They are the first students to occupy the building since 1977. (The college sold Emerson to a builder/developer in 1980 with an option of reclaiming it after 35 years.)
While Emerson’s renovated interior feels fresh and new, students are still surrounded by reminders of the past, in part through the building’s unusual floor plans and room shapes—several located within turrets looking out onto legacy oak trees. A tactile reminder of the building’s 1897 origins was found in the attic under heaps of insulation during the restoration: sections of the well-preserved, original hand-carved staircase balustrade, which the college plans to repurpose into furniture. Another surprise was the discovery of the original first floor lounge, with the fireplace still intact. That space was initially unrecognizable because it had been converted into apartments.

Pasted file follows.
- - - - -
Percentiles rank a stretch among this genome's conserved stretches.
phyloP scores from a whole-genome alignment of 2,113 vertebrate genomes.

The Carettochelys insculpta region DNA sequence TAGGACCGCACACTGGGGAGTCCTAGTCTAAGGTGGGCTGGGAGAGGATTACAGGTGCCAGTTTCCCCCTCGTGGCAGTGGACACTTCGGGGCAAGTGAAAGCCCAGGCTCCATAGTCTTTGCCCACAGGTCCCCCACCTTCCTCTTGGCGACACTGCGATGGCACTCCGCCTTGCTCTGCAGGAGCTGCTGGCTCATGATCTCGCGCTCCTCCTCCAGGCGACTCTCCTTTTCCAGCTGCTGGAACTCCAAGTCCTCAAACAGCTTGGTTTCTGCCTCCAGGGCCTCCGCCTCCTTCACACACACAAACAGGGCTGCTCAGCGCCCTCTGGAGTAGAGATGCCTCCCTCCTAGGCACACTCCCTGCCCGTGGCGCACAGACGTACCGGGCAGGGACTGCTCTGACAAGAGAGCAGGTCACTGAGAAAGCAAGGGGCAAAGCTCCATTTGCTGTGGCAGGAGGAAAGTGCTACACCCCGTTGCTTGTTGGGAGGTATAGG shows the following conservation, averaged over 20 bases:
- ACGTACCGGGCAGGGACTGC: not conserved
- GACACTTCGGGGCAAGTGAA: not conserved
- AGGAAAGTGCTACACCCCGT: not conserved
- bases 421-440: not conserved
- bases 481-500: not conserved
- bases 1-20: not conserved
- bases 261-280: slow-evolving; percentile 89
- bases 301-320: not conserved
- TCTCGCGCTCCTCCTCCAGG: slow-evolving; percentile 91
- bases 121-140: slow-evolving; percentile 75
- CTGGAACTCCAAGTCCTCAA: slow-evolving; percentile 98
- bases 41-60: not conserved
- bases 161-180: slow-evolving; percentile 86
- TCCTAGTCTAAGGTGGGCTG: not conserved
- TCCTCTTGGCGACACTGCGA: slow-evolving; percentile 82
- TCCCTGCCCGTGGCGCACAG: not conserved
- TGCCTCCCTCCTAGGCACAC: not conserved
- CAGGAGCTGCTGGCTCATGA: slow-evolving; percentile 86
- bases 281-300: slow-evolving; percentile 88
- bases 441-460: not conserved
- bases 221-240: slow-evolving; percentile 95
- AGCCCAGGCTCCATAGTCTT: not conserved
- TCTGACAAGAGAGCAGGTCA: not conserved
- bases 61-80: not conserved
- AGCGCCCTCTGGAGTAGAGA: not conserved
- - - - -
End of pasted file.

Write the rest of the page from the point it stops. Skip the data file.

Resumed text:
At the time of this printing, the college was planning to hold a ribbon cutting event for Emerson Hall on August 19 that will formally bring the residence hall back into the campus fold. The event will recognize lead donors James and Nancy Packard, Frances Trout Norgren’53 and Robert Norgren’52, and Barbara Roth’37, whose gifts laid the groundwork for the Emerson restoration.